My friend Lily is one of the most lively and positive people I've ever met. You would never know that she spent the better part of her life suffering from chronic, debilitating sciatica nerve pain. Despite how much pain she felt, she tried her best to stay active, frequently going to fitness classes, (including trampoline jumping), and never let it prevent her from trying new things. When she first started working with me, I was shocked by how limited the range of motion in her shoulders, hips, knees, and ankles were. I had no idea that all this time, every activity she did, caused her a lot of pain, and she simply sucked it up. She had been doing this since elementary school!
Realizing this was rather serious, I immediately had her begin a routine of foam rolling the piriformis, hip adductors, and quadriceps, and stretching the anterior hip flexors on a daily basis. I also sent her off to a top notch massage therapist to release some of that deeply bound down tissue. I noticed that it was incredibly difficult for her to externally rotate her femur, and she walked in a pigeon-toed fashion. I began training her to perform motions where she had to stretch her inner thighs and strengthen her outer glutes. The massage therapist said, "She's pretty messed up! You're gonna have to train her how to walk," so I put her on the treadmill and taught her to walk by aligning her hips with her knees and toes, and emphasized planting softer on the heel rather than slamming down with a fully extended leg.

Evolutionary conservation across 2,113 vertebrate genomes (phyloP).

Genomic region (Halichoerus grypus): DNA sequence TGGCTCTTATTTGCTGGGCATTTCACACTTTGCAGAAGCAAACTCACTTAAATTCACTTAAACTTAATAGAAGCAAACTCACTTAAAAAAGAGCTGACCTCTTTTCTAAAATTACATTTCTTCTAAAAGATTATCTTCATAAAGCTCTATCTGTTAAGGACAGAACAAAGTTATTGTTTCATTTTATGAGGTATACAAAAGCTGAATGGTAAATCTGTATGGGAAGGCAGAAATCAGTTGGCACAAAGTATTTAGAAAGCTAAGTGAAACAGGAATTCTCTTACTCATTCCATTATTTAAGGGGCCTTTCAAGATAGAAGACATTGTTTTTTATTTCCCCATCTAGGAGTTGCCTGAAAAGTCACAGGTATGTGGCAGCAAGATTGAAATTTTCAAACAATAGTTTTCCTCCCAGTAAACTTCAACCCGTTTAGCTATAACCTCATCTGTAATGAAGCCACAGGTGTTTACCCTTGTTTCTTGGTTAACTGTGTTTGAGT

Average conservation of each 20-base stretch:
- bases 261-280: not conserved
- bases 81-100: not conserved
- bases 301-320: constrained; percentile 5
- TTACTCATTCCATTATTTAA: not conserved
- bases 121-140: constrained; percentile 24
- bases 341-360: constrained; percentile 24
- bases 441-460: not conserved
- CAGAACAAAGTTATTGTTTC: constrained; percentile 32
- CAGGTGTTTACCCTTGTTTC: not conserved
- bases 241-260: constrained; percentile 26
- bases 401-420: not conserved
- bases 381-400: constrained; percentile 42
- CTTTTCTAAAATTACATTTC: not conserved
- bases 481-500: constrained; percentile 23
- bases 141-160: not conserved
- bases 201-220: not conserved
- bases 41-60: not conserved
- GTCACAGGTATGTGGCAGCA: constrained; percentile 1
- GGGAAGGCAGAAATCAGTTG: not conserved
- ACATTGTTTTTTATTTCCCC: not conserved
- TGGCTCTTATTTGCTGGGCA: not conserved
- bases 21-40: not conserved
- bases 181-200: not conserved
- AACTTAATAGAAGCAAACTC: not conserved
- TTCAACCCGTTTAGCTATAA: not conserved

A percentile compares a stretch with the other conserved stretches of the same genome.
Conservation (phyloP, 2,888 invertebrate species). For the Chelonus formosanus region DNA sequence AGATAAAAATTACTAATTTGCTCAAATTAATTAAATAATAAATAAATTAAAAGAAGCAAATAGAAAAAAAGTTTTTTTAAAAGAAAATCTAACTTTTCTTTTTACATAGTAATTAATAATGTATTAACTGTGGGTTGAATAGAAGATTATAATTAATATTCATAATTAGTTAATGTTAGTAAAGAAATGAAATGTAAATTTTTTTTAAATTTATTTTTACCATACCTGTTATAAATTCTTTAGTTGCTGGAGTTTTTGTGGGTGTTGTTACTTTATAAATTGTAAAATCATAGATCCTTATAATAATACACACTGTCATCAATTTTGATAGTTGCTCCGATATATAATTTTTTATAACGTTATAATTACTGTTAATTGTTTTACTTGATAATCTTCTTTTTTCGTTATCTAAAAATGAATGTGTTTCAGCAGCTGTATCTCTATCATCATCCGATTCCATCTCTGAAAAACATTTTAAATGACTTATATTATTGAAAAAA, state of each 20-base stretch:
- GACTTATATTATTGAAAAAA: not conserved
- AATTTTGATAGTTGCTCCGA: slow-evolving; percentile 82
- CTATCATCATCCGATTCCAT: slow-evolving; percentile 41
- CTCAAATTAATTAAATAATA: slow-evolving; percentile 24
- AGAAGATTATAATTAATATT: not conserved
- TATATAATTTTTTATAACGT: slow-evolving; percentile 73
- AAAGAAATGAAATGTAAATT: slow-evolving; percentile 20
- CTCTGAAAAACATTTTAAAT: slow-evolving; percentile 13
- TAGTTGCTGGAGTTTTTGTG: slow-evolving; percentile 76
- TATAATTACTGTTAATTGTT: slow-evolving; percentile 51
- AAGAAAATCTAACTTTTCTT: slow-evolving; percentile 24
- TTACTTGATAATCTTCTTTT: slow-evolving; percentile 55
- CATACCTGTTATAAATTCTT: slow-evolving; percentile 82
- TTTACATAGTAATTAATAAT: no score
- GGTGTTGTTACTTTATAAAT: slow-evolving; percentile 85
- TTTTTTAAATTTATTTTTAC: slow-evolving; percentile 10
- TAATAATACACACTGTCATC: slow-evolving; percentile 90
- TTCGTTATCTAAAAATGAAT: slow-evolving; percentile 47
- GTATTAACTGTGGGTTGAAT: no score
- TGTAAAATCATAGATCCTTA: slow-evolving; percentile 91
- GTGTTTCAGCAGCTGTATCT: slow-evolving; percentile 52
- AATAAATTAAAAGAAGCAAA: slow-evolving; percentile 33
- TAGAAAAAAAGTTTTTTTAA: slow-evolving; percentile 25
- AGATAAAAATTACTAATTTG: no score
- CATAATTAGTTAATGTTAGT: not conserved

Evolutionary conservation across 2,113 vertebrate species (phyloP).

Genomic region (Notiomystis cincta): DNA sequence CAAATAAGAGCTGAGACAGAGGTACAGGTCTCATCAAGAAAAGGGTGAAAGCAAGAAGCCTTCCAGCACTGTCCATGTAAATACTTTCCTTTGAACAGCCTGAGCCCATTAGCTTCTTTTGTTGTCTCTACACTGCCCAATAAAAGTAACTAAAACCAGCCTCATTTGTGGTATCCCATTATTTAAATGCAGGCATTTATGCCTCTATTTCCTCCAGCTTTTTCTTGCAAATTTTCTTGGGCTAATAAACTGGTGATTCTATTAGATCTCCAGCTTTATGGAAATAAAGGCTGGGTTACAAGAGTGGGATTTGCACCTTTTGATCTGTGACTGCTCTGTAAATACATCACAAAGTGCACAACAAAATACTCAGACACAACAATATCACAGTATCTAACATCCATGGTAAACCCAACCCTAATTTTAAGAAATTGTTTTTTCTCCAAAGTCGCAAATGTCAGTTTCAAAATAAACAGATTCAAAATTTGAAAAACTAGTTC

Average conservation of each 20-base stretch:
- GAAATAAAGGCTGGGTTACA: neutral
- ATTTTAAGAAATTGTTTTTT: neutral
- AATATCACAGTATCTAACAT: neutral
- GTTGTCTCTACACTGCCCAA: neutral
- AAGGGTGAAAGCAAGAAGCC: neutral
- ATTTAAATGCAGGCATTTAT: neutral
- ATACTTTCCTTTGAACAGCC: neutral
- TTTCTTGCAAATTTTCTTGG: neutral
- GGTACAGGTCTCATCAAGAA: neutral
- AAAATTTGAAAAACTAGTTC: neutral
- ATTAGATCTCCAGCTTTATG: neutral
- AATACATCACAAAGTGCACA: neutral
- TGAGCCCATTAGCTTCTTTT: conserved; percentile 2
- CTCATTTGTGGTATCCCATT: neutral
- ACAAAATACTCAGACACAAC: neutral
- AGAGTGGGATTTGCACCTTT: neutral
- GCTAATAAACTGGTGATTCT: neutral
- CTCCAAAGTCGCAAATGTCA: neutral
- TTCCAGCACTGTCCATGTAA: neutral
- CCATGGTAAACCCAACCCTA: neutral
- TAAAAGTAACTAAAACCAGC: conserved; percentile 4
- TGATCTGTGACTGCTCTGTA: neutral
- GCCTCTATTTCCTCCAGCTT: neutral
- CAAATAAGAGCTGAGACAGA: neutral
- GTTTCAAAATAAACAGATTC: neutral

Eventually, through a partnership with Performance Health, I had her get an evaluation with a sports medicine doctor. After years of getting nowhere with every medical specialist her parents took her to, Lily finally found an answer. She has hip anteversion! Basically, her hips are formed in a way that limits her ability to abduct and externally rotate her legs. Seeing how what we were already doing was working pretty well, we stuck to the plan, and after about three months of consistent training and massage therapy, Lily no longer experienced pain getting out of bed in the morning, and would only feel some slight pain on days when she sat a lot.
Now, this 4'10", 88lb little firecracker is deadlifting 65lbs with those anteverted hips!
I think Lily's story is a perfect example of how our bodies, regardless of what limitations it has, will always find a way to work.
On a separate note, I suspect that Lily's hip pathology originated from being stuck in a chair all day in school. Beginning from an early age, given how vulnerable her hips were, it was only a matter of time before movement dysfunctions occurred.